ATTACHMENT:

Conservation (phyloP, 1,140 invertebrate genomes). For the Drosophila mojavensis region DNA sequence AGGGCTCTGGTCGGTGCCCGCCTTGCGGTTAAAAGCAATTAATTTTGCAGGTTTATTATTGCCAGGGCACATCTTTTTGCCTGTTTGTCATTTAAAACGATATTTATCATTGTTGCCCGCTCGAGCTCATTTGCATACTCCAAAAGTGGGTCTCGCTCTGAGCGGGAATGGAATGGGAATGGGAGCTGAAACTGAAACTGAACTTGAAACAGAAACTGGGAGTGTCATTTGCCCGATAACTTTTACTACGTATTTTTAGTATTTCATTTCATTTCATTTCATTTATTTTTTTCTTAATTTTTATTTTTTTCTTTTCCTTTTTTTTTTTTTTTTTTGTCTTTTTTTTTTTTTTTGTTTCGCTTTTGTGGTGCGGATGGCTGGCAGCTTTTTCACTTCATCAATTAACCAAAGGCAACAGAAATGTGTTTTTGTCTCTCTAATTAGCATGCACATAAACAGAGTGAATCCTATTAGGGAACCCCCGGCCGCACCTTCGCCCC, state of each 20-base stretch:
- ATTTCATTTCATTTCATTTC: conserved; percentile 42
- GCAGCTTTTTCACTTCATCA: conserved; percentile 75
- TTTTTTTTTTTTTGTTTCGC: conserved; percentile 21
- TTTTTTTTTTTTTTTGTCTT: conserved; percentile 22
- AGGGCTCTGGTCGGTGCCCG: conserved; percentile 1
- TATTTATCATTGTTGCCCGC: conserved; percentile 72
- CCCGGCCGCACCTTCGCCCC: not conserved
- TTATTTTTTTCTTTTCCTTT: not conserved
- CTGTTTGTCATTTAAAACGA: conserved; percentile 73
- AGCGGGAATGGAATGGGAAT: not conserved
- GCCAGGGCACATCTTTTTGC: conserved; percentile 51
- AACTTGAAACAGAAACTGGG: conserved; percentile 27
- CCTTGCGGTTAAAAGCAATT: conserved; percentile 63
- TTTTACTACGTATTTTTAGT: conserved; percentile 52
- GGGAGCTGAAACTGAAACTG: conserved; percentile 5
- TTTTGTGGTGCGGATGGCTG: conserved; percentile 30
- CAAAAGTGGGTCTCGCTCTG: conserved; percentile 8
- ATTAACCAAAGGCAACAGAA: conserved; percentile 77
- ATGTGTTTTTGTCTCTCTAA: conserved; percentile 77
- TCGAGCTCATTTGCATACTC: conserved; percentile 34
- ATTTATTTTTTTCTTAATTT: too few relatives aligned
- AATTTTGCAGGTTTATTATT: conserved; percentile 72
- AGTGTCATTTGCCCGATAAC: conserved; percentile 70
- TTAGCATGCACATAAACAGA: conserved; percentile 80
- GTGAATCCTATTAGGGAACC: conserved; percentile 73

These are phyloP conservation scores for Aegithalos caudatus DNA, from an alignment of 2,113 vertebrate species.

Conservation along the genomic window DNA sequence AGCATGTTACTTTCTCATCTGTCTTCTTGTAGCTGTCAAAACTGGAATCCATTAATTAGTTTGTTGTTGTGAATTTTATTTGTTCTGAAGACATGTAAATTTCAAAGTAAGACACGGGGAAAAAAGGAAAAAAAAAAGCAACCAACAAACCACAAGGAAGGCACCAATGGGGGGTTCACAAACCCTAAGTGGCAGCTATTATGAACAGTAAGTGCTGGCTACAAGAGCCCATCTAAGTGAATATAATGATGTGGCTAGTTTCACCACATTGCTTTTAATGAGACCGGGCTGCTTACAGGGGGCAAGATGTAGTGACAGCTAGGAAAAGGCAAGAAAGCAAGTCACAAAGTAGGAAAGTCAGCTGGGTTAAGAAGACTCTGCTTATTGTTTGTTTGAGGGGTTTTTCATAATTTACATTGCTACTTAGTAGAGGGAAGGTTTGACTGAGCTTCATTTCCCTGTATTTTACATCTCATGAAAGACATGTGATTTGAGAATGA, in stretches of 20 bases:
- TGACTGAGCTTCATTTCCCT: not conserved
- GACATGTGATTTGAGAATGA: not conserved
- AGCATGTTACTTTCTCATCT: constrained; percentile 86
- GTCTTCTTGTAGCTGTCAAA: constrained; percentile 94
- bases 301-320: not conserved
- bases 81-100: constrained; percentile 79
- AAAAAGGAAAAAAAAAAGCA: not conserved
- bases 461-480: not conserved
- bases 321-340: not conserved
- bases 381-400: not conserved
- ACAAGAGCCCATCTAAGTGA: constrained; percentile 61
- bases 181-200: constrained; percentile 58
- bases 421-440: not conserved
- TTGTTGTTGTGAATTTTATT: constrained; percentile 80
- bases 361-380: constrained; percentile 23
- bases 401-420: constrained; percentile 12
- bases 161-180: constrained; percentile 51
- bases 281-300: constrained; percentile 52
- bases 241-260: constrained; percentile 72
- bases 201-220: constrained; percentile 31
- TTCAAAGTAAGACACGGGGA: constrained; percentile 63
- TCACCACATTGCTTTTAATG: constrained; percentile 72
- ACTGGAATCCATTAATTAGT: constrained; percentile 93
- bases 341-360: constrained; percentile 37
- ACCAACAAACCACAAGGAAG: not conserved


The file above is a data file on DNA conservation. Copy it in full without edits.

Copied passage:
Conservation (phyloP, 1,140 invertebrate genomes). For the Drosophila mojavensis region DNA sequence AGGGCTCTGGTCGGTGCCCGCCTTGCGGTTAAAAGCAATTAATTTTGCAGGTTTATTATTGCCAGGGCACATCTTTTTGCCTGTTTGTCATTTAAAACGATATTTATCATTGTTGCCCGCTCGAGCTCATTTGCATACTCCAAAAGTGGGTCTCGCTCTGAGCGGGAATGGAATGGGAATGGGAGCTGAAACTGAAACTGAACTTGAAACAGAAACTGGGAGTGTCATTTGCCCGATAACTTTTACTACGTATTTTTAGTATTTCATTTCATTTCATTTCATTTATTTTTTTCTTAATTTTTATTTTTTTCTTTTCCTTTTTTTTTTTTTTTTTTGTCTTTTTTTTTTTTTTTGTTTCGCTTTTGTGGTGCGGATGGCTGGCAGCTTTTTCACTTCATCAATTAACCAAAGGCAACAGAAATGTGTTTTTGTCTCTCTAATTAGCATGCACATAAACAGAGTGAATCCTATTAGGGAACCCCCGGCCGCACCTTCGCCCC, state of each 20-base stretch:
- ATTTCATTTCATTTCATTTC: conserved; percentile 42
- GCAGCTTTTTCACTTCATCA: conserved; percentile 75
- TTTTTTTTTTTTTGTTTCGC: conserved; percentile 21
- TTTTTTTTTTTTTTTGTCTT: conserved; percentile 22
- AGGGCTCTGGTCGGTGCCCG: conserved; percentile 1
- TATTTATCATTGTTGCCCGC: conserved; percentile 72
- CCCGGCCGCACCTTCGCCCC: not conserved
- TTATTTTTTTCTTTTCCTTT: not conserved
- CTGTTTGTCATTTAAAACGA: conserved; percentile 73
- AGCGGGAATGGAATGGGAAT: not conserved
- GCCAGGGCACATCTTTTTGC: conserved; percentile 51
- AACTTGAAACAGAAACTGGG: conserved; percentile 27
- CCTTGCGGTTAAAAGCAATT: conserved; percentile 63
- TTTTACTACGTATTTTTAGT: conserved; percentile 52
- GGGAGCTGAAACTGAAACTG: conserved; percentile 5
- TTTTGTGGTGCGGATGGCTG: conserved; percentile 30
- CAAAAGTGGGTCTCGCTCTG: conserved; percentile 8
- ATTAACCAAAGGCAACAGAA: conserved; percentile 77
- ATGTGTTTTTGTCTCTCTAA: conserved; percentile 77
- TCGAGCTCATTTGCATACTC: conserved; percentile 34
- ATTTATTTTTTTCTTAATTT: too few relatives aligned
- AATTTTGCAGGTTTATTATT: conserved; percentile 72
- AGTGTCATTTGCCCGATAAC: conserved; percentile 70
- TTAGCATGCACATAAACAGA: conserved; percentile 80
- GTGAATCCTATTAGGGAACC: conserved; percentile 73

These are phyloP conservation scores for Aegithalos caudatus DNA, from an alignment of 2,113 vertebrate species.

Conservation along the genomic window DNA sequence AGCATGTTACTTTCTCATCTGTCTTCTTGTAGCTGTCAAAACTGGAATCCATTAATTAGTTTGTTGTTGTGAATTTTATTTGTTCTGAAGACATGTAAATTTCAAAGTAAGACACGGGGAAAAAAGGAAAAAAAAAAGCAACCAACAAACCACAAGGAAGGCACCAATGGGGGGTTCACAAACCCTAAGTGGCAGCTATTATGAACAGTAAGTGCTGGCTACAAGAGCCCATCTAAGTGAATATAATGATGTGGCTAGTTTCACCACATTGCTTTTAATGAGACCGGGCTGCTTACAGGGGGCAAGATGTAGTGACAGCTAGGAAAAGGCAAGAAAGCAAGTCACAAAGTAGGAAAGTCAGCTGGGTTAAGAAGACTCTGCTTATTGTTTGTTTGAGGGGTTTTTCATAATTTACATTGCTACTTAGTAGAGGGAAGGTTTGACTGAGCTTCATTTCCCTGTATTTTACATCTCATGAAAGACATGTGATTTGAGAATGA, in stretches of 20 bases:
- TGACTGAGCTTCATTTCCCT: not conserved
- GACATGTGATTTGAGAATGA: not conserved
- AGCATGTTACTTTCTCATCT: constrained; percentile 86
- GTCTTCTTGTAGCTGTCAAA: constrained; percentile 94
- bases 301-320: not conserved
- bases 81-100: constrained; percentile 79
- AAAAAGGAAAAAAAAAAGCA: not conserved
- bases 461-480: not conserved
- bases 321-340: not conserved
- bases 381-400: not conserved
- ACAAGAGCCCATCTAAGTGA: constrained; percentile 61
- bases 181-200: constrained; percentile 58
- bases 421-440: not conserved
- TTGTTGTTGTGAATTTTATT: constrained; percentile 80
- bases 361-380: constrained; percentile 23
- bases 401-420: constrained; percentile 12
- bases 161-180: constrained; percentile 51
- bases 281-300: constrained; percentile 52
- bases 241-260: constrained; percentile 72
- bases 201-220: constrained; percentile 31
- TTCAAAGTAAGACACGGGGA: constrained; percentile 63
- TCACCACATTGCTTTTAATG: constrained; percentile 72
- ACTGGAATCCATTAATTAGT: constrained; percentile 93
- bases 341-360: constrained; percentile 37
- ACCAACAAACCACAAGGAAG: not conserved